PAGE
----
Tuesday 6 May 2003
Some of the lobbyists and corporate executives who funded President Bush's campaign agreed to raise at least $250,000 apiece, much more than the previously reported goal of $100,000, according to campaign documents.
The documents, released as part of litigation over the nation's new campaign-finance law, show that the Bush campaign's financial appetite made the contribution limit of $1,000 look like little more than a formality.
Although no individual could legally give more than $1,000, the campaign circulated pledge sheets inviting donors to raise $250,000 from their friends and subordinates, then tracked the results with a computer code so the donor would get credit for all the checks.
Those who raised $100,000 were recognized as Pioneers, but the campaign documents show that there was a previously undisclosed class of donor who raised as much as $600,000. When the Pioneer program was created by Bush's presidential exploratory campaign in 1999, the announced goal for members was $100,000, although the campaign always made it clear that they could raise more.
In fact, they were encouraged to do so. The pledge form from the finance committee of the George W. Bush Presidential Exploratory Committee Inc. had an "I pledge to raise" section ranging from $25,000 to $250,000.
Republican officials said the campaign made no distinction between the premium Pioneers and the regular ones.
One enthusiastic telemarketing executive was not content with the choices on the form and wrote "$5.75 million" in bold letters, although there is no indication he raised that much. At least 26 supporters promised to raise $250,000, one wrote in $500,000 and two pledged $1 million. Many of them fell short.
The form asked donors to give a target date for completing the goal. A corner of the form included a four-digit number that the campaign used to track the contributions on spreadsheets. "Remember, your Solicitor Tracking Number is your personal tracking number for money that you raise," the form said. "Please place this number on any check that you solicit."
The campaign also tracked contributions by industry, and Democrats have asserted that the system was set up to expedite reward and punishment. Jack Oliver, the campaign's national finance director, said in a deposition during the campaign-finance litigation that the number was used to prevent disputes over who had raised what.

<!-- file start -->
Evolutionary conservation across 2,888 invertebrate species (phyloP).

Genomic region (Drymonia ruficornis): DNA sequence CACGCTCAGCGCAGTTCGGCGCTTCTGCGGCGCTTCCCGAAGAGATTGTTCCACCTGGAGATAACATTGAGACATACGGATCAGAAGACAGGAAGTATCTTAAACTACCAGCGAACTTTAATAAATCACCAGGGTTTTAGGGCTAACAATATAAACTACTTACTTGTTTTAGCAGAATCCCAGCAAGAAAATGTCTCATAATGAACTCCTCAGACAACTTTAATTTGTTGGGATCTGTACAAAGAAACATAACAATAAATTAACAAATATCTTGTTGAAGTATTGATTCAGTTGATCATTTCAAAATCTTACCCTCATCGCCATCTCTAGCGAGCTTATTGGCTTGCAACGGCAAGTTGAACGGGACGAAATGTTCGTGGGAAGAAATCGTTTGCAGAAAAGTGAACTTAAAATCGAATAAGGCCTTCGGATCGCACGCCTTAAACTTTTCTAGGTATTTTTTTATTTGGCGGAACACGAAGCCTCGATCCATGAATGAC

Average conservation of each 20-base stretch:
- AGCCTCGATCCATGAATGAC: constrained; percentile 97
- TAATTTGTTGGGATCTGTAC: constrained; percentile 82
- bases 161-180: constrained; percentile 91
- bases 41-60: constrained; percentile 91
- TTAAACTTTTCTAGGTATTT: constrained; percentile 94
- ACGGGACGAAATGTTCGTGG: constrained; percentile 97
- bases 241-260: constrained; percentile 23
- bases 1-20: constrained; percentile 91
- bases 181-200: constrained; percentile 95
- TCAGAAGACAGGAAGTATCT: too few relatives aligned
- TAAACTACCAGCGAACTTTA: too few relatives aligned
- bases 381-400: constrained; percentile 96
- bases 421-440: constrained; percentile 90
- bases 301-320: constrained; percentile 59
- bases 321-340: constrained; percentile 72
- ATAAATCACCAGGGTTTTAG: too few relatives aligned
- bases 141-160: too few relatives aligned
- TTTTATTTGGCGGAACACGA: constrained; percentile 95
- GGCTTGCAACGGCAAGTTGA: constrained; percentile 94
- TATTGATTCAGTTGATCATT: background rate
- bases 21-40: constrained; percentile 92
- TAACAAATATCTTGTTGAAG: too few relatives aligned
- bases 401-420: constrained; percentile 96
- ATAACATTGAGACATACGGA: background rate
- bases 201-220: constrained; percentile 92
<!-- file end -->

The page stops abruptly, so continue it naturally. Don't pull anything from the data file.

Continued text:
"The Pioneer system itself, the tracking method was effective because people didn't fight over things like they usually did," said Oliver, now the deputy chairman of the Republican National Committee.
Targeted solicitations were made to airline, association and utility executives and Bush's class at Harvard Business School, according to the documents. Some of the letters used campaign stationery, but Oliver said the solicitations were from individual Bush supporters and not the campaign. "We wanted to reach out as broadly as humanly possible, to touch as many different segments of America as we could," Oliver said in the deposition.
Pioneers were given briefings on confidential polling data and were feted at a reception at the Republican National Convention. Since Bush took office, at least 19 have been named ambassadors.
The documents, which were first reported by the Dallas Morning News and the New York Times, showed that at least 27 couples had raised $200,000 or more for Bush by the time he had defeated Sen. John McCain (R-Ariz.) in the 2000 primaries, and the money kept rolling in for several more months.
Many of the super-Pioneers were longtime friends of Bush, but others were executives who stood to benefit substantially from his administration. Frederick L. Webber, credited with raising $206,000 through March 15, 2000, was president and chief executive of the American Chemistry Council until seven months ago. The council, which represents chemical manufacturers, promotes the "sound science" approach to environmental regulation that has been a mantra of Bush's administration.
Another of the premium Pioneers was Richard E. Hug of Baltimore, founder and chairman emeritus of Environmental Elements Corp., which makes smokestack scrubbers and other pollution controls. Hug said that Bush's Clear Skies Initiative, which would revise parts of the Clean Air Act and is being considered by Congress, would be "very beneficial" to his company by requiring utilities to upgrade their emission systems, but that it had nothing to do with the $275,000 he raised.
"The Pioneers program really incentivized people to do a great job for the next president," said Hug, who was Bush's Maryland finance chairman. "There wasn't any financial remuneration or anything like that, but it was just being on the team. I can't imagine there's any Pioneer who won't help George W. again."
Hug noted with a chuckle that the Pioneers had to pay extra for the sterling silver cufflinks that served as emblems of their service to the campaign.
Bonnie Tenneriello, staff attorney for the National Voting Rights Initiative, which released the documents, said they show that the campaign-finance system gives "a huge advantage to wealthy individuals who are able to network and effectively aggregate huge amounts."
Her group went to court to argue against the doubling of the money that can be given to a campaign as a direct contribution, known as hard money, to $2,000 under the new campaign finance law Bush signed last year. On Friday, a three-judge panel of the U.S. District Court for the District of Columbia struck down major provisions of the law, but left in place the higher ceiling for direct contributions to campaigns.
Republican sources said that because of the new limit, Bush's reelection campaign is likely to ask Pioneers to raise at least $200,000.
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